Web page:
There were no developments in the February 2005 investigation of police beating of students during a peaceful demonstration in Nampula.
Freedom of Association The constitution and law generally provide for freedom of association, although the government imposed some limits on this right. According to the law a political party is required to demonstrate that it has no regional, racial, ethnic, or religious exclusiveness and must secure at least 2,000 signatures to be recognized (see section 3). There were approximately 47 registered political parties. A government decree regulates the registration and activities of foreign NGOs. Nonpolitical foreign NGOs and religious groups must register with the Ministry of Foreign Affairs and Cooperation and are required to provide significant details on their organization's projects, staffing, and finances. Domestic NGOs must register with the MOJ. The registration process for foreign NGOs and religious groups reportedly involved significant discretion on the part of government officials and regularly took several months.
c. Freedom of Religion
The constitution and law provide for freedom of religion, and the government generally respected this right in practice. The law requires local religious institutions and missionary organizations to register with the MOJ, reveal their principal source of funds, and provide the names of at least 500 followers in good standing. The MOJ routinely granted registration to applicants. The Christian Council of Mozambique, an umbrella organization for several Protestant churches, reported that not all religious groups registered but that unregistered groups worshipped unhindered by the government.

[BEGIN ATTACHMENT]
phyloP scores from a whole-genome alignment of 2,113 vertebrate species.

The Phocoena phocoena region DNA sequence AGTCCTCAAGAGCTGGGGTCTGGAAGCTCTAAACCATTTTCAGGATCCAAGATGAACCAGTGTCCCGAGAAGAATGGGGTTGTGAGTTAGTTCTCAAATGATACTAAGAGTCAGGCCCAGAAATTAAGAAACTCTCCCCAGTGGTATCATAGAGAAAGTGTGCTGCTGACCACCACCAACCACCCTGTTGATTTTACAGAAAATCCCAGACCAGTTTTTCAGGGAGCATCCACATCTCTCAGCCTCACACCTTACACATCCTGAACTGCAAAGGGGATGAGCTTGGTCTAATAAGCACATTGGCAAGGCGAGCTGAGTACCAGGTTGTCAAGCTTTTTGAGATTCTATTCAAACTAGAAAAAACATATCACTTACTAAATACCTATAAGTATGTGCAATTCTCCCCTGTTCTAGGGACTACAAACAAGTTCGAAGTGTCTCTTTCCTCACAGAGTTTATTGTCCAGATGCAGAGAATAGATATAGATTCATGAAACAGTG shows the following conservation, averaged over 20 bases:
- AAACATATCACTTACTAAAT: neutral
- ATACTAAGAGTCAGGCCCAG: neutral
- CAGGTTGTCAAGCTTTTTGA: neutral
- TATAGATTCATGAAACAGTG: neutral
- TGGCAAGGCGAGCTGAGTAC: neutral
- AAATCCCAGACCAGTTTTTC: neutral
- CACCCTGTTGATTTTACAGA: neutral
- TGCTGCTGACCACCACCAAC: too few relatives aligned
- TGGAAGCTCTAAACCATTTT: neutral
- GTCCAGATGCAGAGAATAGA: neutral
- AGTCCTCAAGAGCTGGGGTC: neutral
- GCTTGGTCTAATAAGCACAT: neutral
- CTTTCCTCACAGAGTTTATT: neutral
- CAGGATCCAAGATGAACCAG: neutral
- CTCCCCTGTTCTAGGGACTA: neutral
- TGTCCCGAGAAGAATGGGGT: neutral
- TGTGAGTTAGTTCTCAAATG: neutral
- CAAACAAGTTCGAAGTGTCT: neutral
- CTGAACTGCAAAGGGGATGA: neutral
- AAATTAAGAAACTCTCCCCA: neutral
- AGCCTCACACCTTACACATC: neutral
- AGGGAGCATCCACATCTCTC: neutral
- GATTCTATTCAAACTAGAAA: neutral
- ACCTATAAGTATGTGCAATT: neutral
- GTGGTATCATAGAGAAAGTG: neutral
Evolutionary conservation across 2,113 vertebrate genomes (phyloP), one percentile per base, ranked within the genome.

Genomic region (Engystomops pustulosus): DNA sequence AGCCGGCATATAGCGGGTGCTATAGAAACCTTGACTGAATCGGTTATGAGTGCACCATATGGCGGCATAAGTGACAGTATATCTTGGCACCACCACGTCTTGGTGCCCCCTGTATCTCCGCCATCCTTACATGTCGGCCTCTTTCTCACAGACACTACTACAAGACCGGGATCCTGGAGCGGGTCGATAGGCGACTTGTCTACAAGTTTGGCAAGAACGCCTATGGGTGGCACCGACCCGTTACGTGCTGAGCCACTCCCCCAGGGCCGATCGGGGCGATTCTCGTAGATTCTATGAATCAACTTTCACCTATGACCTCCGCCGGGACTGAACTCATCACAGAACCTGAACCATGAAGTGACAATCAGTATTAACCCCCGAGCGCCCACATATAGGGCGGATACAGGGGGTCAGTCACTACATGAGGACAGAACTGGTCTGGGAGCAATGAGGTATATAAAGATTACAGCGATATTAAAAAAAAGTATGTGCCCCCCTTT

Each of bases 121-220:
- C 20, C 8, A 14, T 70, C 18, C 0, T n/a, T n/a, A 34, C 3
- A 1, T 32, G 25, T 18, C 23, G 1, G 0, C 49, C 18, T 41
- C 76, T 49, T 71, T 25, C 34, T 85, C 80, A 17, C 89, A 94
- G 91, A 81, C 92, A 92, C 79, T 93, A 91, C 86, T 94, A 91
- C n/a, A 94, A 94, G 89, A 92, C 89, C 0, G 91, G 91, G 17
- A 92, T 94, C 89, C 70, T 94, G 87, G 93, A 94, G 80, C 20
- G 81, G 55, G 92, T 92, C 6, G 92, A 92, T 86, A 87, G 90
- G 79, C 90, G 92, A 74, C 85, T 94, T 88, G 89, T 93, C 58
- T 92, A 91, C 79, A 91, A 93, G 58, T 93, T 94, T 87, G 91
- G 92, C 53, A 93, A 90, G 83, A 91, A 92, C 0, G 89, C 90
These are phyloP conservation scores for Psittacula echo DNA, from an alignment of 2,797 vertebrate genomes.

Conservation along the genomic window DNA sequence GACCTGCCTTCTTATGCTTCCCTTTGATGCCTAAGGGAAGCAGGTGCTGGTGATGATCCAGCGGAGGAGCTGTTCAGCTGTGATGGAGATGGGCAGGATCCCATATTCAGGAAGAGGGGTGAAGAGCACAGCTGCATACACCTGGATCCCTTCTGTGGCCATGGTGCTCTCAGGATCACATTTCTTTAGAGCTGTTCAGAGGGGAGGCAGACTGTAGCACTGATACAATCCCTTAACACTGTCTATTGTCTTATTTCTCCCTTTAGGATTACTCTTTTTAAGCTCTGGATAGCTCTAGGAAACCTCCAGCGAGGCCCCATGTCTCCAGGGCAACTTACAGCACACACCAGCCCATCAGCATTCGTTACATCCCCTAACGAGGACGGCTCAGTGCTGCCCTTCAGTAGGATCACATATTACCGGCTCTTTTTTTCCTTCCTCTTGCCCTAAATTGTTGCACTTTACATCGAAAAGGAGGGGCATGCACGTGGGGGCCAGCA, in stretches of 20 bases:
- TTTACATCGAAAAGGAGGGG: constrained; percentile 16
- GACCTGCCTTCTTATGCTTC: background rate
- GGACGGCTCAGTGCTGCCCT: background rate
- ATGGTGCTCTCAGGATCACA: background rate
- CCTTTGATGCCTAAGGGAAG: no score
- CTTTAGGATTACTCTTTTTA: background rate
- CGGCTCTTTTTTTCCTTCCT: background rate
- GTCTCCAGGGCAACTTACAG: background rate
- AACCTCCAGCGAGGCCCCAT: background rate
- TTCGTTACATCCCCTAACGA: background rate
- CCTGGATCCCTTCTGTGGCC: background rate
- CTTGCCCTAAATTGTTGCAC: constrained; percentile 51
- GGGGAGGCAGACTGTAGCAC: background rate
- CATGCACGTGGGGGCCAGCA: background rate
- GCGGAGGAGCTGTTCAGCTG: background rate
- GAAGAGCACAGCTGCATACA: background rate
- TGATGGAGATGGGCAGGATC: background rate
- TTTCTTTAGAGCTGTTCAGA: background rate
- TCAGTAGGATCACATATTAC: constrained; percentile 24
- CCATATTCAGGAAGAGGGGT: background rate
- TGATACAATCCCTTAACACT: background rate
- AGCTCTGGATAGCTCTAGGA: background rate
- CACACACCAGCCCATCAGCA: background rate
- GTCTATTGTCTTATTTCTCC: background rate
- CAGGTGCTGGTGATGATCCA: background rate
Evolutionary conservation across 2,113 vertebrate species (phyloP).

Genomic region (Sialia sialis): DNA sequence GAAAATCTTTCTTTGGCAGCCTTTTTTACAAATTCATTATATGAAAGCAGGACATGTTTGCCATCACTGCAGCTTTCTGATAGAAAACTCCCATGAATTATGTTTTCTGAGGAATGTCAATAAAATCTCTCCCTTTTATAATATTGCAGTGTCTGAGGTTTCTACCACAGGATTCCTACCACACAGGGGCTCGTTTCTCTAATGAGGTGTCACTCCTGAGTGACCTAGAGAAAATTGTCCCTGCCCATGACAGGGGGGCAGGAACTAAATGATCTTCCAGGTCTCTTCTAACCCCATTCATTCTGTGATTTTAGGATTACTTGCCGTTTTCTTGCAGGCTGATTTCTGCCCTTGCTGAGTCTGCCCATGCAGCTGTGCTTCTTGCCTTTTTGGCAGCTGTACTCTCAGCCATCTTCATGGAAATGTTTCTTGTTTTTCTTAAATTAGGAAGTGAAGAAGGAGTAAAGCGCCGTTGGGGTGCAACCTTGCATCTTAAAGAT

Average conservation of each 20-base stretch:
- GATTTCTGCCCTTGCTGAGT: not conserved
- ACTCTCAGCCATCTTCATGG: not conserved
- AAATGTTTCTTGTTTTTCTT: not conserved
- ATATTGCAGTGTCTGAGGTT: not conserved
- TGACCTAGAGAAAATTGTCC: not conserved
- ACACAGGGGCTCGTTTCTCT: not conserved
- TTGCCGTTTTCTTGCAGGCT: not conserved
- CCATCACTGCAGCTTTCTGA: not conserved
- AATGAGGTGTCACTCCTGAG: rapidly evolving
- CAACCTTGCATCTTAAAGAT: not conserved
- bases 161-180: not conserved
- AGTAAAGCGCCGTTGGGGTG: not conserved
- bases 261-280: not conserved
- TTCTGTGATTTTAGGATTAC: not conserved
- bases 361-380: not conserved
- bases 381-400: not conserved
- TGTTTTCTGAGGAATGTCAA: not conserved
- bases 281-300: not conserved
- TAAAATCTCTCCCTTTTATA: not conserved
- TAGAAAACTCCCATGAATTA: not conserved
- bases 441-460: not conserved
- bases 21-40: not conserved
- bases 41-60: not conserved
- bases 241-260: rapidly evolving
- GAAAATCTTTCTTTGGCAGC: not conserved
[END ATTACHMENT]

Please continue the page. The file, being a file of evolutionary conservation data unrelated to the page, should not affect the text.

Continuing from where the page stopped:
The constitution and the law governing political parties specifically forbids religious groups from organizing political parties and any political party from sponsoring religious propaganda as threats to national unity.
The Catholic Church and some Muslim communities continued to request the return of certain properties nationalized by the government in the years immediately following independence, including schools, health centers, shops, and residences. According to the Office of the Archbishop of Maputo, the Catholic Church sought the return of approximately 100 facilities throughout the country and awaited an agreement between the Vatican and the government intended to regulate the return of such properties.
Societal Abuses and Discrimination
The relationships among religions were generally amicable. There were no reports of societal abuses or discrimination, including anti-Semitic acts, reported during the year. There was a very small Jewish population.
On February 17, the independent weekly newspaper Savana reprinted eight of the 12 Danish cartoons that had sparked world controversy and widespread condemnation by Islamic groups. In a violent protest staged by approximately 120 Muslims in front of the newspaper's office building that afternoon, protesters damaged property, and a Muslim journalist reported that the mob attacked black Muslims advocating for peaceful demonstrations and dialogue. The government issued a statement condemning the paper's decision to reprint the cartoons and underscored the state's commitment to secular principles and religious freedom. On February 19, the Savana editor-in-chief issued an apology on television and stated that the publication of the cartoons was aimed only at showing people the object of the controversy. Subsequent marches of approximately 2,000 Muslims in Maputo on February 25 and March 4 were peaceful.
For a more detailed discussion, see the 2006 International Religious Freedom Report.
d. Freedom of Movement Within the Country, Foreign Travel, Emigration, and Repatriation
While the law provide for these rights, the government sometimes infringed upon them.